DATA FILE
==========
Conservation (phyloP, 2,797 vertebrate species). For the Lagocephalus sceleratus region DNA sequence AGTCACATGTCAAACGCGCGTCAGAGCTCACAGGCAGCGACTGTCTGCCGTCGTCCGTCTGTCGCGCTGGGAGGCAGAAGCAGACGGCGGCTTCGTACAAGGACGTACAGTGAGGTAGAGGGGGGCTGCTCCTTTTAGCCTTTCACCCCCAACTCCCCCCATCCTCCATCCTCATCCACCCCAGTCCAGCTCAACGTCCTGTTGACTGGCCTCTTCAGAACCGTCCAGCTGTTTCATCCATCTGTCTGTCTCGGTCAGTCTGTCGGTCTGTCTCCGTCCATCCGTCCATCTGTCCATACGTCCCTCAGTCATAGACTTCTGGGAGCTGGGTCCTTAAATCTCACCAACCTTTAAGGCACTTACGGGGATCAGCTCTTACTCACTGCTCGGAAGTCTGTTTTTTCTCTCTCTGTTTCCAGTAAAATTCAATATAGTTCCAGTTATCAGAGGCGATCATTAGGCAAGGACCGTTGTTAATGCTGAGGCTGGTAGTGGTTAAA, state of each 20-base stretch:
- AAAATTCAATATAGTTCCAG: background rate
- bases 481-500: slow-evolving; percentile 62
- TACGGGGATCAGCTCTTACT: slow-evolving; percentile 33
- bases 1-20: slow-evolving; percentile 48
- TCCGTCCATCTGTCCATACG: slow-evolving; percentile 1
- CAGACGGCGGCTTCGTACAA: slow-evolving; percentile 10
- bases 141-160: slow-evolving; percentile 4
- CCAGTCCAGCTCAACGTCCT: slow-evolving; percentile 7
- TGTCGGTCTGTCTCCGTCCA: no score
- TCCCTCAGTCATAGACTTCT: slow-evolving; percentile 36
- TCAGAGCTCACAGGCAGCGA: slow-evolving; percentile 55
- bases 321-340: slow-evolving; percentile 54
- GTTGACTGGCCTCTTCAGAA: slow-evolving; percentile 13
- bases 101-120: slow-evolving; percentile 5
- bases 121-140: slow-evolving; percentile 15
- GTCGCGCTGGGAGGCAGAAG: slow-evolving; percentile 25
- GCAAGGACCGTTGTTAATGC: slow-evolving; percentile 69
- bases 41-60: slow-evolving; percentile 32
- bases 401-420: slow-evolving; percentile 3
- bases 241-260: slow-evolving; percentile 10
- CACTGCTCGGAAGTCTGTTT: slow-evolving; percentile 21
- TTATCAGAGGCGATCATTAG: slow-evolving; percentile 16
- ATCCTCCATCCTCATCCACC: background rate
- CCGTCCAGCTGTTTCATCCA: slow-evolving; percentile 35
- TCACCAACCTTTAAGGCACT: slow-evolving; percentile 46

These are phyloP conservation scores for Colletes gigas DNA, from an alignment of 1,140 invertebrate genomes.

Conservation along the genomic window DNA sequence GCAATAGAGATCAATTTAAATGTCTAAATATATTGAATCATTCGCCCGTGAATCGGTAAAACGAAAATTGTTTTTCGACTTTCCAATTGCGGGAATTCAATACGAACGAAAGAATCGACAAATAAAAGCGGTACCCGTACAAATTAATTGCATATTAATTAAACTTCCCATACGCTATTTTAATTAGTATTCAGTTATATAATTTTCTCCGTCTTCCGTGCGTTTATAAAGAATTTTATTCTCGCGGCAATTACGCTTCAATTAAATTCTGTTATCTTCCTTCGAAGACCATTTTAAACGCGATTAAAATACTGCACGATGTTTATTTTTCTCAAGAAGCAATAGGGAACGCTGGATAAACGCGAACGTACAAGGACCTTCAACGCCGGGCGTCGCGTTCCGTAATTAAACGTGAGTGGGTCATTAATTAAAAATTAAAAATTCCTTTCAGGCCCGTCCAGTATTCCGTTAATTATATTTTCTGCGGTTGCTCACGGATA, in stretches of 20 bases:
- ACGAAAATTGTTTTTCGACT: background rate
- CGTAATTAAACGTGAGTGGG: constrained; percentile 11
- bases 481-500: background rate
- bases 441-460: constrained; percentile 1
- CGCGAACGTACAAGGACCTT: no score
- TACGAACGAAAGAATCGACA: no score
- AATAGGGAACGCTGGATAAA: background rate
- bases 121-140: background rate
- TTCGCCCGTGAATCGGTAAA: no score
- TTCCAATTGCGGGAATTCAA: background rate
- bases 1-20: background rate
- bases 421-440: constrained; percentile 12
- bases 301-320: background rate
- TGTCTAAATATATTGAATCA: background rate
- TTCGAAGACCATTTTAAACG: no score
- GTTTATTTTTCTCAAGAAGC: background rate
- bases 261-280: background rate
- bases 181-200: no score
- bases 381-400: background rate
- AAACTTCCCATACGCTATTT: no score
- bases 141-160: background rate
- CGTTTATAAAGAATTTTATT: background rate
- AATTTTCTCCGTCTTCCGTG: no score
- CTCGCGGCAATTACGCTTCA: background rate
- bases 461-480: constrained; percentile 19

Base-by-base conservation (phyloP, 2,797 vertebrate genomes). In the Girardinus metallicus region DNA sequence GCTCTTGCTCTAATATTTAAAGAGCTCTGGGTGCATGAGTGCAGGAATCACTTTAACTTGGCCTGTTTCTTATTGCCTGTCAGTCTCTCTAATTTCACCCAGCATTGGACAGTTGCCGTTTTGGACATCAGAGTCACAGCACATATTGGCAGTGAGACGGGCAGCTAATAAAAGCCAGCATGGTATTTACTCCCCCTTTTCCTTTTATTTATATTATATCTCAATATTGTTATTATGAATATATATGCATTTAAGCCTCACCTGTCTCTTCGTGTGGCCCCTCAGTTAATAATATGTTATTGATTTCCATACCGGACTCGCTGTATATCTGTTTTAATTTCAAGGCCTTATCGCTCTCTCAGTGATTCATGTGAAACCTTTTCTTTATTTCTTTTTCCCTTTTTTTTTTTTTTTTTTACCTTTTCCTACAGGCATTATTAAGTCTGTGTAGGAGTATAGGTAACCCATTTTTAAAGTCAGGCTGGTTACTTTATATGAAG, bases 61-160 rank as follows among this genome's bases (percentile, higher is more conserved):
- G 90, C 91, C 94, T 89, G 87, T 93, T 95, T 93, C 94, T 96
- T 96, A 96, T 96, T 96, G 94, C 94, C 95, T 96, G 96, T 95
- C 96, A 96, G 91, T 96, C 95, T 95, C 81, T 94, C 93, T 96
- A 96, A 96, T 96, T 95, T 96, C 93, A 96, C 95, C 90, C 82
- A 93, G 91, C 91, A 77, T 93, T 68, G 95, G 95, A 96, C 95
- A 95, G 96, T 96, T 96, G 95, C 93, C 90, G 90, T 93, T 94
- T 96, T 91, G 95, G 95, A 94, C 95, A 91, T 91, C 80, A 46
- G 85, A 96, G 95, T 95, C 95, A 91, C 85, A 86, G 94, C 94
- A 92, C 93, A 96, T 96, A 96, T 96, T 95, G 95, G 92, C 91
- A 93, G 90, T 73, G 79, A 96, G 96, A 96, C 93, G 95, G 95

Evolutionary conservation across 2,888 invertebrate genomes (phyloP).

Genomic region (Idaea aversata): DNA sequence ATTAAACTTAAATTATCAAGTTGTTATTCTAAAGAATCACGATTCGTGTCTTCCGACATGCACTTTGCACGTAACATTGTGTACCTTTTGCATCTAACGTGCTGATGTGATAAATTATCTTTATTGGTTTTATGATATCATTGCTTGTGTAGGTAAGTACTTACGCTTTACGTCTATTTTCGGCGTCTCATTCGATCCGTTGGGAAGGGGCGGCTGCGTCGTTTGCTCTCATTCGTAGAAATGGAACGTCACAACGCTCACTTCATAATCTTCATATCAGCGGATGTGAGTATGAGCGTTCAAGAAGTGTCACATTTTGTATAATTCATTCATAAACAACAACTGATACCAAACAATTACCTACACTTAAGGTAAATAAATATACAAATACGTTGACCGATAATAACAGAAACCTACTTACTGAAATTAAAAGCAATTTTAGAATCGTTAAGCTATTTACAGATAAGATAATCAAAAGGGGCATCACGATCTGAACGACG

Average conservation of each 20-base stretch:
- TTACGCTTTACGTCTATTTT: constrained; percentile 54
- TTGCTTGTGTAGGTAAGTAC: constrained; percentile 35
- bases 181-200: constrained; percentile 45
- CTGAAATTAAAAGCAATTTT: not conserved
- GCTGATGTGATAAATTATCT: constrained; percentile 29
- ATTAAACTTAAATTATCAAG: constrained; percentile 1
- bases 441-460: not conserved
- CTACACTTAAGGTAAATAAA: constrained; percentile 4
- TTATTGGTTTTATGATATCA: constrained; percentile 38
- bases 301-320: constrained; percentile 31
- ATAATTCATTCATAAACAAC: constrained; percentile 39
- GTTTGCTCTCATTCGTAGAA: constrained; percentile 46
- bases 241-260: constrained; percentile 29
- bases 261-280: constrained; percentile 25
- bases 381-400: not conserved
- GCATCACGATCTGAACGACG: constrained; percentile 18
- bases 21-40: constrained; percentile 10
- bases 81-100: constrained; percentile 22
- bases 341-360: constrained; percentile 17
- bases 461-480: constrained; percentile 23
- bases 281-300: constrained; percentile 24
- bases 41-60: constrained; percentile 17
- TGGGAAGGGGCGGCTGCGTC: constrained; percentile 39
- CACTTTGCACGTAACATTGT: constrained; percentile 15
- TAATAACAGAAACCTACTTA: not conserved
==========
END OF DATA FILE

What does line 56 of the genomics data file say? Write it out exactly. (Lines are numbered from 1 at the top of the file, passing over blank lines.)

- T 96, A 96, T 96, T 96, G 94, C 94, C 95, T 96, G 96, T 95